Sometimes you have to let them ride the wave of anxiety

Anxiety can be tough to stop, especially when a child is really worked up, Snider says. “If your child is at peak anxiety—a 10 out of 10—sometimes we need to ride that wave,” she says. “You’re probably not going to make an effective change if they’re already at that high of a level.”

That can mean just being there for your child, hugging them, or giving them space to be by themselves until they calm down, Gallagher says. “If a child is having a tantrum or anxiety attack, we want to get them to a safe space so they can express those feelings,” Snider says. This is a good time to help them practice the skills they’ve learned in therapy, like taking five deep breaths together, counting backwards by threes, or any other techniques their healthcare provider has shared. “That can distract them for a moment, relaxing their body and calming their brain,” Snider says.  

Don’t completely avoid the things that cause your child’s anxiety

If something makes your child anxious, it’s understandable to want to do what you can to help them avoid it. But experts say this can actually make things worse. “The main mechanism that grows anxiety symptoms over time is avoidance, where a child escapes the experience of anxiety, embarrassment, uncertainty, distress, or other negative sensations,” Milaniak says. “By the time an anxiety disorder develops, a child has repeated patterns of avoidant behaviors, like not raising their hand in class, not attending school, and not speaking.” 

But repeatedly avoiding a situation can make anxiety worse, says Hillary Ammon, PsyD, a clinical psychologist at the Center For Anxiety & Women’s Emotional Wellness. “You may have the instinct to protect them and allow them to avoid whatever is causing them to feel fear or anxiety,” she says. “Unfortunately, this decision to aid them in escaping sometimes exacerbates those fears for the child.”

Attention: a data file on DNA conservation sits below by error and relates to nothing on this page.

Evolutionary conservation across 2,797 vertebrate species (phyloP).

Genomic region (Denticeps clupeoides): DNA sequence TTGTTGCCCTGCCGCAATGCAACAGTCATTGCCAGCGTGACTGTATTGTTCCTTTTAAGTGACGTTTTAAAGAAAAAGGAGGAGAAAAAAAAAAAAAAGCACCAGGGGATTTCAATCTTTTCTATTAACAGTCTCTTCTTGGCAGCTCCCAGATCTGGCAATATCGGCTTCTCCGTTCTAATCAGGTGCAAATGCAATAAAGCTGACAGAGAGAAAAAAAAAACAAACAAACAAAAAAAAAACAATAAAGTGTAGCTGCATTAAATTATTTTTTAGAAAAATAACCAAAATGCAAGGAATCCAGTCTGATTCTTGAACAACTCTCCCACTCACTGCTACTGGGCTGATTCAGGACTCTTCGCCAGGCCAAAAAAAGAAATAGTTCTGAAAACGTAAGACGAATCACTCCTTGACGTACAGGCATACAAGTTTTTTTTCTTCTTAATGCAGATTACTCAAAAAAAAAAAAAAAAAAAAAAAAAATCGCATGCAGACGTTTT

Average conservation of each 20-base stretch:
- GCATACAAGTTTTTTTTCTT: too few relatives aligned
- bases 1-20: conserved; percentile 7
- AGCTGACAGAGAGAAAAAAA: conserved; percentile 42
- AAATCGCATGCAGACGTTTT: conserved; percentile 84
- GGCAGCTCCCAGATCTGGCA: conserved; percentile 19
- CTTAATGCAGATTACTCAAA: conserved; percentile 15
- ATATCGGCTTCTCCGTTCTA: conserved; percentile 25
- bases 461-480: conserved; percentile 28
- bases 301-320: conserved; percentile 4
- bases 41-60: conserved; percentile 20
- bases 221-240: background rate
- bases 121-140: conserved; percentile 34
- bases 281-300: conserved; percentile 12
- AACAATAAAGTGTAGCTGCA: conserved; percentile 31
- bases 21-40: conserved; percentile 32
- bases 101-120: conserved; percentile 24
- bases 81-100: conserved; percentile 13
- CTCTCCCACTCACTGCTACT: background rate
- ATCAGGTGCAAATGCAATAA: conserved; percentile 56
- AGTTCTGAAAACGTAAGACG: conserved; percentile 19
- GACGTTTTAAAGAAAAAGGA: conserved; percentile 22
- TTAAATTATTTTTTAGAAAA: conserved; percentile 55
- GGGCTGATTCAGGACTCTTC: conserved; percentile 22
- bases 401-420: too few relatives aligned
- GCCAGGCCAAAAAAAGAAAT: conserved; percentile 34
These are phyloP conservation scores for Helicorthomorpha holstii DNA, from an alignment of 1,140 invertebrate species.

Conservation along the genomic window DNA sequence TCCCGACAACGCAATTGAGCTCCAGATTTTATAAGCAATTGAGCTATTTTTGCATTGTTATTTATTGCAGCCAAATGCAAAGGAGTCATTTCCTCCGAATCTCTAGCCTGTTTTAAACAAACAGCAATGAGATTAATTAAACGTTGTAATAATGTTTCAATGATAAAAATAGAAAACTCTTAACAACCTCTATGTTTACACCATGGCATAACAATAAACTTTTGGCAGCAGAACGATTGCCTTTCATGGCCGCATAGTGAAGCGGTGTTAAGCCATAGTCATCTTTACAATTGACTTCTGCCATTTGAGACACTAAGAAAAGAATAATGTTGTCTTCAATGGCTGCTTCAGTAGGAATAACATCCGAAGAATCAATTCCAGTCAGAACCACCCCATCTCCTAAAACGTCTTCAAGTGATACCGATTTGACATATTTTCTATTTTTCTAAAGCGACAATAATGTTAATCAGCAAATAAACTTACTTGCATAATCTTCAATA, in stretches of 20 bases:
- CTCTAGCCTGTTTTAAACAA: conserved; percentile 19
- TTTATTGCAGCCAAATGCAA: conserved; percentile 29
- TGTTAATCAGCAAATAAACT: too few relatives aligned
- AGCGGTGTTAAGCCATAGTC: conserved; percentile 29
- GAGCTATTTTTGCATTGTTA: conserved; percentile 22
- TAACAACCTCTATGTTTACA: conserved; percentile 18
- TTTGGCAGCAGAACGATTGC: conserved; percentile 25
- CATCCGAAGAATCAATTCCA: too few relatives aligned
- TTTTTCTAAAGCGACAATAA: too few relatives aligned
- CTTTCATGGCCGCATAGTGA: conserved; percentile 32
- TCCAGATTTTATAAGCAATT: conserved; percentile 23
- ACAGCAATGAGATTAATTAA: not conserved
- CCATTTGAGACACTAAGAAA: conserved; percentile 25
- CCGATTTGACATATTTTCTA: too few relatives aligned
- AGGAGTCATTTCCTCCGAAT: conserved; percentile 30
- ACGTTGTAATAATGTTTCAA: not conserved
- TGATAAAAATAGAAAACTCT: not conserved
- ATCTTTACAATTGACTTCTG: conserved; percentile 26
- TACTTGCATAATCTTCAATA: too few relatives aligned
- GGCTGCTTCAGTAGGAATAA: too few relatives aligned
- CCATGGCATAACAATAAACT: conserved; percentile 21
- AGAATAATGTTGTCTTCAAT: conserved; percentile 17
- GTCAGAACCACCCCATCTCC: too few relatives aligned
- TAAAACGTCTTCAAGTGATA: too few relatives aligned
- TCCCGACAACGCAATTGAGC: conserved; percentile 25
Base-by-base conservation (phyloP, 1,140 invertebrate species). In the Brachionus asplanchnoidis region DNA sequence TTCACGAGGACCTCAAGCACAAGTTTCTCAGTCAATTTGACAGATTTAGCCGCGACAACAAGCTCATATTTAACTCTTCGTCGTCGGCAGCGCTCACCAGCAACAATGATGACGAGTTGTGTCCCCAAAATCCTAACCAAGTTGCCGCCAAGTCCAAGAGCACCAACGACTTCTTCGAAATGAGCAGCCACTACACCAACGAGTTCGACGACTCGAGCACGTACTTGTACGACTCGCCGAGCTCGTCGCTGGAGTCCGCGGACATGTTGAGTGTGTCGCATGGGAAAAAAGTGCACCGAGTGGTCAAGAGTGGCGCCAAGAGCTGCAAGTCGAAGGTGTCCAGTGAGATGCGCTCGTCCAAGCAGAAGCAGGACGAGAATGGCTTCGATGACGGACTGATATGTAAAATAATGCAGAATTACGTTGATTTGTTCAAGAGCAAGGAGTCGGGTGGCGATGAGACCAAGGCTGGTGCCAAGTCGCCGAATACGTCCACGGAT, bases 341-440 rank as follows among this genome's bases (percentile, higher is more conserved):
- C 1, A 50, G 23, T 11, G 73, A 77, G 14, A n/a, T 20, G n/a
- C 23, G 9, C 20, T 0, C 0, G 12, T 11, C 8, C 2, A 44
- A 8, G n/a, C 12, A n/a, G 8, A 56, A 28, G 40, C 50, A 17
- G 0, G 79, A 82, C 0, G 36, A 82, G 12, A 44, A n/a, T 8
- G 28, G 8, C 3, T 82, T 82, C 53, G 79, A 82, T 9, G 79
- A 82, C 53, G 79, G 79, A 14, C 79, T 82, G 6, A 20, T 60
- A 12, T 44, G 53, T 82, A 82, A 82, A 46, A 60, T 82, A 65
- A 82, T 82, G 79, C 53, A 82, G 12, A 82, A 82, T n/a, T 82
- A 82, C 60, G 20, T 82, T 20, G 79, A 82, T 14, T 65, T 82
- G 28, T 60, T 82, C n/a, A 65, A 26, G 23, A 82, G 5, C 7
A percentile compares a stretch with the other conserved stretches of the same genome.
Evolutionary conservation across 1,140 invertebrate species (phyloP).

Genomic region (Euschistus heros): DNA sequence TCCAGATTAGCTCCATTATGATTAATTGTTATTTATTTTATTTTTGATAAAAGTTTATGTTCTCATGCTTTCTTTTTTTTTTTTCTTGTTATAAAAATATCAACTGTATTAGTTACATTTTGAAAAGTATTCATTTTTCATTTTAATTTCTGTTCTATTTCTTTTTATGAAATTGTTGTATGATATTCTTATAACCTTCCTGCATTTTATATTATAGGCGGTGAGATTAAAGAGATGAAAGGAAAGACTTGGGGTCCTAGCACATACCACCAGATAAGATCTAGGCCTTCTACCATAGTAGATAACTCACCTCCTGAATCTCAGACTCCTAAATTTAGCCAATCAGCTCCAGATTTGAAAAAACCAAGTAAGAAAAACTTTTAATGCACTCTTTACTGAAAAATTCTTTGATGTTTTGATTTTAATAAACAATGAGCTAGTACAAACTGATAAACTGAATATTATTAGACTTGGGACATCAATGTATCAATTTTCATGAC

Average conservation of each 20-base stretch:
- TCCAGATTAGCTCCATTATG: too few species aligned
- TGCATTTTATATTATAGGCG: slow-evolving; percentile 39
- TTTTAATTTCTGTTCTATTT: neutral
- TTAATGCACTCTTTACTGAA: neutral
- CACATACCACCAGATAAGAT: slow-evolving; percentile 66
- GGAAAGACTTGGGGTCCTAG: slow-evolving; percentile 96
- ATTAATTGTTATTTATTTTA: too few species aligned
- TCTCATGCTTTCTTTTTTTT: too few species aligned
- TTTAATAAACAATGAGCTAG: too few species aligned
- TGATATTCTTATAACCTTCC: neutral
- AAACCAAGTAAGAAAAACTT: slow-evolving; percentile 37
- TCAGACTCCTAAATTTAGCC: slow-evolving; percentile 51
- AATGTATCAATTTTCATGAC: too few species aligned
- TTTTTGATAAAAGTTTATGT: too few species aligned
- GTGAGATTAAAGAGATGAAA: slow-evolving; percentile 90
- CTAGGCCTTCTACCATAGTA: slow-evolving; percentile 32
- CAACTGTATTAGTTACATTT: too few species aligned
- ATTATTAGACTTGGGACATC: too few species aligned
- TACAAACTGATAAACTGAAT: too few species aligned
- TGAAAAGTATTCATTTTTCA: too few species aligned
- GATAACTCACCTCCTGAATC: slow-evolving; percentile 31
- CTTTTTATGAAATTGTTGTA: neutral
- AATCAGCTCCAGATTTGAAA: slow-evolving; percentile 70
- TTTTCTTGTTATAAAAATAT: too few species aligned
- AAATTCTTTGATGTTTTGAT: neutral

Instead, Milaniak recommends that parents “compassionately foster bravery skills” with anxious kids. That means reiterating expectations by saying things like, “I know this is hard for you and going to school is one of your responsibilities, like going to work is mine. What can we do to make going into school easier today?”  Milaniak says it’s important to stay firm, even if your child starts to escalate. “Remain calm and repeat a steady mantra to show that your child’s emotions don’t scare you,” she says. That can include saying something like “You’re having a big feeling response because you are scared. I am not afraid of your big feelings. We will get through it together. Emotions don’t last forever and this one will be over soon.”

If your child does things like throwing objects, hitting others, or running out of a car, it’s important to have consequences for their behavior, Milaniak says. “Emotions are always valid, but we must be accountable for what we do with them,” she stresses. 

Highlight the good stuff, too

There’s a lot to manage when you have a child with anxiety, but doctors say it’s important to praise your child when they’re doing well. “Highlight it when things are going well—don’t just focus on the things that didn’t go well,” Gallagher says. 

Snider agrees. “You still want to do typical parenting and let them know that you’re proud of them,” she says. Open-ended questions can be helpful, too, like asking your child to share the best and worst parts of their day when you’re eating dinner or riding in the car together. “It opens the door about communication and feelings if something is not going well,” she says. 

Overall, Snider recommends reminding yourself that you’re doing your best. “Oftentimes, parents of children with anxiety are really stressed, frustrated, and unsure of what to do next,” she says. “But it’s important to remind yourself that you’re a good parent and caregiver, even if things don’t feel like they’re going well at that moment.”